Fall 2021 COVID-19 Policies, Procedures, and Protocols
COVID-19 Policies, Procedures, and Protocols at St. Andrews University,
A branch of Webber International University.
Effective August 8, 2021
Since the beginning of the COVID-19 outbreak, St. Andrews University, a branch of Webber International University, has followed well researched, scientifically grounded guidance to help mitigate this risk.
Based on current and authoritative government-issued health standards or guidance issued by the State of North Carolina and/or the United States Centers for Disease Control, the following policies and procedures are effective August 8, 2021, at the residential Laurinburg campus of St. Andrews.
Fall 2021 Return to Campus
The Health and Wellness Center will keep all health records in a locked and secure place. The director, Robin Lea, will keep a list of faculty, staff, coaches, and students who are fully vaccinated. Faculty, staff, coaches, and students who are not on file as fully vaccinated, will be asked to present the record of their COVID 19 vaccination, or to get a rapid Covid 19 test administered by the SAU Athletic Department during check-in or at the beginning of the fall semester. Faculty, staff, coaches, and students who are fully vaccinated will be issued a bracelet indicating full vaccination that says “St. Andrews VAX. The bracelet should be worn daily.
St. Andrews most strongly encourages all who are medically able to receive the COVID-19 vaccine to do so. Getting vaccinated is a simple act which doesn’t just protect your own health; it helps protect others from the quarantines, isolation, and the cancelled sports events, equestrian competitions, and activities which have made a full college experience the last year and a half more difficult. Vaccination also helps protect that segment of our population for whom exposure to COVID-19 is dangerous, indeed even life threatening. If you are contemplating not getting vaccinated, please consider that contracting a highly contagious, sometimes deadly, and yet very highly preventable disease doesn’t just impact you, but can sideline an entire team long enough to cost them a season (the North Carolina State baseball team lost an opportunity to win a national championship), move a class online for weeks, force dozens of people into quarantine, or even lead to your infecting someone for whom COVID-19 is a death sentence.
According to John Hopkins medicine, all three vaccines available in the United States “have been thoroughly tested and found to be safe and effective in preventing severe COVID-19.”1 The United States Centers for Disease Control have categorically stated that “COVID-19 vaccines are safe and effective.”2
retrieved 21 July 2021 2:44pm EDT.
2https://www.cdc.gov/coronavirus/2019-ncov/vaccines/safety/safety-of-vaccines.html retrieved 21 July 2021 2:46pm EDT.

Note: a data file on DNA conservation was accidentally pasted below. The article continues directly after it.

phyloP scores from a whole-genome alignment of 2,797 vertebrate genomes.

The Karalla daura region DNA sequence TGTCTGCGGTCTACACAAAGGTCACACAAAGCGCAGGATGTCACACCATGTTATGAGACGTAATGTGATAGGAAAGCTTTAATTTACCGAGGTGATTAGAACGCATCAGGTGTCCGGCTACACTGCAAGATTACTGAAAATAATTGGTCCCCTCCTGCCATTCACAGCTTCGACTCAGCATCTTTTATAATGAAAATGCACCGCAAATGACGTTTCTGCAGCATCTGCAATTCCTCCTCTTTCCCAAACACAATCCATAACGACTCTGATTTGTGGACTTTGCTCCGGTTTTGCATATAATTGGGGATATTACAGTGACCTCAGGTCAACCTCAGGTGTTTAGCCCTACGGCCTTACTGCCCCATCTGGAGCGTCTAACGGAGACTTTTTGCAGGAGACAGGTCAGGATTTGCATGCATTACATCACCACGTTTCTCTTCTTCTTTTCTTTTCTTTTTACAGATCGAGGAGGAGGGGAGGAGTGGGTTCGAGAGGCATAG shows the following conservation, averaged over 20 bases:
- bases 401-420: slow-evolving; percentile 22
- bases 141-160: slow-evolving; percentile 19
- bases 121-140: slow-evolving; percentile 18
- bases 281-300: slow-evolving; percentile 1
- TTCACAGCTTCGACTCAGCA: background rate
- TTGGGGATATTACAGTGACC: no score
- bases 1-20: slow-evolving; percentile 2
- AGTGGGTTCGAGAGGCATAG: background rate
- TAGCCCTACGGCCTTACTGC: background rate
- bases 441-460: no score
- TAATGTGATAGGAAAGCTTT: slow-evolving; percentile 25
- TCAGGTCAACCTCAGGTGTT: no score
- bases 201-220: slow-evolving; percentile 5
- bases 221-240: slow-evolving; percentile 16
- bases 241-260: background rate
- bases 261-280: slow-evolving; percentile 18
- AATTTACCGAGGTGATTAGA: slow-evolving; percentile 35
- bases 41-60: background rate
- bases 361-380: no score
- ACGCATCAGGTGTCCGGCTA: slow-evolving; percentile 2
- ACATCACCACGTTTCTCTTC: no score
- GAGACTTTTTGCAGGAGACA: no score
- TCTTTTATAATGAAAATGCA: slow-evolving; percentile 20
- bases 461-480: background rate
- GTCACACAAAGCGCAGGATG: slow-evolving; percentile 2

If you need assistance in obtaining a vaccination, contact the Office of Health and Wellness, the Office of Student Life, or the Athletic Training Department. The Office of Health and Wellness will issue to any member of the St. Andrews community, upon presentation of a vaccine card indicating fully vaccinated status, a “St. Andrews VAX” wristband.
Faculty, staff, coaches, students, and guests who are not fully vaccinated will be required to take a daily temperature check and wear the corresponding day COVID 19 bracelet which indicates that they have done so. Temperature checks and bracelets are available at the receptionist desk in the Liberal Arts building on the Academic side and in the PE Center on the student side. After two successive temperature checks, anyone with a temperature of 100.4 or above will be isolated for further testing.
Face Masks or Coverings
Face masks or coverings are required indoors for all faculty, staff, coaches, students, and guests unless there is a medical exception on file. They are not required outdoors.
Face masks will be required in all academic classes for everyone as there will not be social distancing of classroom seating and both vaccinated and unvaccinated people can be transmitters of the virus. Those with documented medical exceptions are not required to wear a mask or face covering.
Those who have not been fully vaccinated, and those who have preexisting conditions which make them especially vulnerable to diseases such as COVID-19, should, for their own protection and the protection of others, evaluate their own circumstances and strongly consider wearing face masks or coverings anytime they are around other people, especially indoors. According to the CDC:
If you’ve been fully vaccinated:
- You can resume activities that you did prior to the pandemic.
- To reduce the risk of being infected with the Delta variant and possibly spreading it to others, wear a mask indoors in public if you are in an area of substantial or high transmission (such as academic classrooms).
- You might choose to wear a mask regardless of the level of transmission if you have a weakened immune system or if, because of your age or an underlying medical condition, you are at increased risk for severe disease, or if a member of your household has a weakened immune system, is at increased risk for severe disease, or is unvaccinated.
As responsible members of a community, students, faculty, coaches, and staff are expected to self-assess their health before coming into contact with others.
If you have any of these symptoms of COVID-19:
- Fever or chills
- Shortness of breath or difficulty breathing
- Muscle or body aches
- New loss of taste or smell
- Sore throat
- Congestion or runny nose
- Nausea or vomiting
- Stay home except to get medical care (employees contact your immediate supervisor; students contact the Dean of Student Life to get medical care, rapid test, and/or isolation/quarantine instructions)
- Stay in touch with your doctor
- Separate yourself from other people
- Tell your close contacts [see definition in footnote 5] that they may have been exposed to COVID-195
- Monitor your symptoms
- Get Tested
- Wear a mask over your nose and mouth
- Cover your mouth and nose with a tissue when you cough or sneeze [actually, you should always do this even if you’re not sick].
- Throw away used tissues in a lined trash can [this too]
- Clean your hands often [and this]
- Avoid sharing personal household items